Public Sector BI Incompatible with “Leaps of Faith”?

A couple of recent Boston globe articles talk about IBM/Cognos returning $13m because of bidding irregularities and questions over conflict of interest.

I’ve been competing with Cognos for over 15 years, and I consider them a very ethical organization. The big problem seems to be simply that state was very keen to implement performance management, and so missed a few steps in the process.

State senator Salvatore F. DiMasi is apparently a fan of performance management, and the Massachusetts Department of Education was required by the federal No Child Left Behind Act to generate reports about student, staff, and program performance.

This led local districts to start purchasing their own software, so the state decided on a larger, centralized data warehouse with data about students, teachers, and finances across the state.

The RFP process doesn’t seem to have gone smoothly, since Cognos was selected despite coming fifth on a scoring system that considered cost and other factors. I believe many (most?) RFPs are a waste of time and money, but they’re essential for transparency in the public sector, and if you’re going to do them, you have to at least pay lip service to the results.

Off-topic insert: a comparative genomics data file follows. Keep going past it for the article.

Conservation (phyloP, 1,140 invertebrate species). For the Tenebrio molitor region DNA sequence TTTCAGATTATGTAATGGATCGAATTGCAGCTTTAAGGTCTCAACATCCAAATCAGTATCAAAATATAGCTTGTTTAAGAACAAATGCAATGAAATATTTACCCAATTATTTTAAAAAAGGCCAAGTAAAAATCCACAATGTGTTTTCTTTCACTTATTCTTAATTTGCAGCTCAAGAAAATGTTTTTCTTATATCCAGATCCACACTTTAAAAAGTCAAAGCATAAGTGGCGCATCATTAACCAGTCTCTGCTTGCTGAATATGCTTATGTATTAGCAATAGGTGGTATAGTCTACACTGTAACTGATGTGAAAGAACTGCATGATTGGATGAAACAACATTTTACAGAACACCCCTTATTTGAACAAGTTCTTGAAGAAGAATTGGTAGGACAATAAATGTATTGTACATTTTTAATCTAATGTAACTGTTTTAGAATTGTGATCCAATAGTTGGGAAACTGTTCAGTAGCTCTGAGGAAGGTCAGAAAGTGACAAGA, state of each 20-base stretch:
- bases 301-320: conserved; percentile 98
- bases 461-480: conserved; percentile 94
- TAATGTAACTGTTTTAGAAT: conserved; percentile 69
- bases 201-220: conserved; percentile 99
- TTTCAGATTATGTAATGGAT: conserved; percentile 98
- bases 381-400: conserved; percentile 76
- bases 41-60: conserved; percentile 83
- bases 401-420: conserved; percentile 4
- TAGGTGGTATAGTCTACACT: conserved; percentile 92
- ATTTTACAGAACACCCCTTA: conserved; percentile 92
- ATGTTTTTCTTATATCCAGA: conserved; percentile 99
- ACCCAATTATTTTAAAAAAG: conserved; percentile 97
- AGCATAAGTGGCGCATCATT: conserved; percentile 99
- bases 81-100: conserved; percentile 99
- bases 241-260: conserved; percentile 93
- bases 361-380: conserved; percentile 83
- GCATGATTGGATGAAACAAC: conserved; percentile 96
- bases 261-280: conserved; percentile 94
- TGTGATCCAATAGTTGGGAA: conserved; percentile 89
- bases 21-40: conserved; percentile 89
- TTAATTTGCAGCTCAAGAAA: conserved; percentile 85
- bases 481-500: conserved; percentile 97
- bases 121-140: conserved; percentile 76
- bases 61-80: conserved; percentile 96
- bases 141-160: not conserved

Interestingly, the state was “sharply criticized” for doing something that I consider is almost a success factor for BI: taking a leap of faith that better access to data will bring improvements, without knowing exactly how the software will be used:

“the inspector general is urging that the administration first determine whether it needs to make such an expensive purchase. Before rebidding the contract, he said, the state should talk to employees “to see how or if they would use such a type of software.”

(For more on why I believe this, see point three of this post, or review this presentation).

Overall, there was apparently no great dissatisfaction with the Cognos software, so the biggest result is to delay 20,000 people from improving the Massachusetts education system through better performance management.